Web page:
Here we go – it’s time for your #VeganStart!

Select the common breakfast item to zip to that section, or scroll through our entries for a full education. If you’ve got any tips or suggestions, let us know! Our follow-up page is ‘Sneaky Ingredients‘, where we describe what a number of common animal-derived ingredients are.

One thing is for certain: if you don’t already read labels, you’re going to be in for a surprise!

NOTE: The “#VeganStart Choice” brands listed are not sponsored, but rather are there to highlight all-vegan companies with related products. Tell us if we’re missing someone!

Breakfast Meals

Common Breakfast Ingredients & Alternatives

Breakfast Meals


Cereal itself can be hit and miss, but ‘plain’ cereals (corn flakes, rice crispies) are often vegan (please consider choosing organic brands if you can to support better ecological stewardship). The most common culprits are honey and dairy, including whey powder. Gelatin may be found in some as well, primarily cereals with marshmallows or Kellogg’s Mini-Wheats. (Visit our Sneaky Ingredients page for more info on these.)

In addition, be wary of mysterious ingredients, like various triglycerides. They’re a lot more tricky to decipher. (Don’t worry about the supplemented vitamins, which are typically vegan with one exception, Vitamin D3 described below.)

In the US, many commercial-brand cereals are fortified with Vitamin D3 (aka cholecalciferol), which is unlikely to be vegan.  ‘Natural’ and organic companies are more likely to be free of Vitamin D3 or have Vitamin D2 (aka ergocalciferol) instead, which is always vegan.


A surprising number of granola brands have honey, as well as dairy, including whey powder, but there tends to be less of the the ‘sneaky’ ingredients in granola, making reading the label less of a struggle.

#VeganStart Choice: Glutenull (Canada)
#VeganStart Choice: Hippy Foods granola (Canada)


If you’re buying plain oats, then you’re in the clear! Be sure to try out different varieties. Instant oats are quick to prepare, but less nutritious due to more processing. Regular ‘rolled oats’ are a preferred choice, retaining much more nutrition and, in reality, take only a few minutes more to cook. There are lots of oat varieties. Take a look around your natural food store and try a few out!

Flavoured packages of instant oatmeal will have some extra ingredients to watch out for, much like cereals.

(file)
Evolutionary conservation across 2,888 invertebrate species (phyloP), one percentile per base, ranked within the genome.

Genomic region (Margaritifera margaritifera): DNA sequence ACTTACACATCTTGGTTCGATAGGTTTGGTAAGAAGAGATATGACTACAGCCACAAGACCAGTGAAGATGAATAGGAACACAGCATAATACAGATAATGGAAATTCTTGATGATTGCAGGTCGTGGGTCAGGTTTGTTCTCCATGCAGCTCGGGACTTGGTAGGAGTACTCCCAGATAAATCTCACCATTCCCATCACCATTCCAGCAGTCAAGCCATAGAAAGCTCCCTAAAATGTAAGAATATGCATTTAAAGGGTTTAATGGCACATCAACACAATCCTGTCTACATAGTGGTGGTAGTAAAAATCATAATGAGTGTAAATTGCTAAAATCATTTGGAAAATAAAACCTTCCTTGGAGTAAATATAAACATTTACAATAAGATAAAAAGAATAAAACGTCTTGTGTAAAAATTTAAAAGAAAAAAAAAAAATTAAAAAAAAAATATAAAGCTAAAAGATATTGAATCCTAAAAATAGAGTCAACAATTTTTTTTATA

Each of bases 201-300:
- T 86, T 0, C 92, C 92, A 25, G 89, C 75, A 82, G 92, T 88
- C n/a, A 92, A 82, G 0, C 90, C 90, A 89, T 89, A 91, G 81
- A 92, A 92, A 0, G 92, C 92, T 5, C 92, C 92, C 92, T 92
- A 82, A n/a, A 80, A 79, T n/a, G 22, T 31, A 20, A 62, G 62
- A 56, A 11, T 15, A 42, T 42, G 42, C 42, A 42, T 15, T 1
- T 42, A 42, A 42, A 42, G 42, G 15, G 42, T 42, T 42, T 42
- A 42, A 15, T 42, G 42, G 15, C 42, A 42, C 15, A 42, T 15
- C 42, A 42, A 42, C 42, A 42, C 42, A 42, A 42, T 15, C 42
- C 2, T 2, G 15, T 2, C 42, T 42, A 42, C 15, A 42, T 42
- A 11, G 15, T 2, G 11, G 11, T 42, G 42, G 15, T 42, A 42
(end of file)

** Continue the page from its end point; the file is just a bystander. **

Keep your eyes open for our up-coming recipe section where we’ll be featuring many tasty variations on oatmeal!


Thank you VeganBaker for this!

Thank you VeganBaker for this!

Finding a vegan bread can be tricky. Whey and honey are very common, as is an egg coating on ‘fresh’ loaves. Many commercial brands use tricky ingredients like sodium stearoyl lactylate (which may or may not come from animals) and L-cysteine (which is commonly produced from human hair or duck feathers.  Yes, seriously! More details here.)

Rather than navigate this mess, we encourage finding healthier, less processed breads. Some you can find alongside commercial breads, and others you might have to track down at natural or health food stores.

Be sure to try different flavours and brands as there are many options. One popular new offering uses sprouted grains.  Companies like Silver Hills actually use no flour; it’s made with sprouted wheat and other grains. Still light and puffy and no different from any other full-grain bread, yet it can offer much more nutrition.

If you bake your own bread, then you have full control over the ingredients. If this is the case, scroll down for some suggested replacements for animal products in bread baking.

#VeganStart Choice: Silver Hills Bread (Canada & US)
#VeganStart Choice: Crofter’s Organic Jams & Spreads (Canada & US)

Common Breakfast Ingredients


Milk is simple to replace – there is an incredible and delicious selection of non-dairy milks. Our best tip is to be sure to try out a number of different options and see which appeals to you the most – do a blind taste test with friends and family! In addition to the base ingredient (bean, grain, seed or nut), you also often have the choice of unsweetened or flavoured, like vanilla or chocolate.

Non-dairy milks are just that, and it’s important not to expect them to taste like cow’s milk. If you’re new to them, treat them as a new food. A good attitude when sampling these new foods is to try and appreciate them for the unique flavours that they offer. And if at first they don’t appeal, try returning to them. Our palates change over time, and what was unappealing in the past, may be more appealing now. (Personal note: the first hemp milk products were pretty unpleasant to me.  I couldn’t even finish the carton and poured it down the drain. Now, they’re much improved!) But beware: if you expect these to taste like cow’s milk, you will probably be disappointed.

Most non-dairy brands are vegan; although keep an eye out as we have seen some that have honey or Vitamin D3, though this is rare.  There are some ‘blended’ brands to watch out for as well – such as almond milk with cow’s milk (technically, milk powder).

  • Soy milk is one of the ‘originals’ and often the most nutritious, offering more protein and fibre than most, as well as beneficial phytonutrients. Some brands are minimally processed and contain not much more than ground soy beans. Others can barely be called soy milk and are a highly processed mixture of soy protein powder, sugar and flavouring. The taste of this mixture can be very controlled and might be more familiar, but try to aim for a more quality product. Make sure you go with organic soy products; they contain fewer pesticides and are your best option if you’re concerned with GMOs.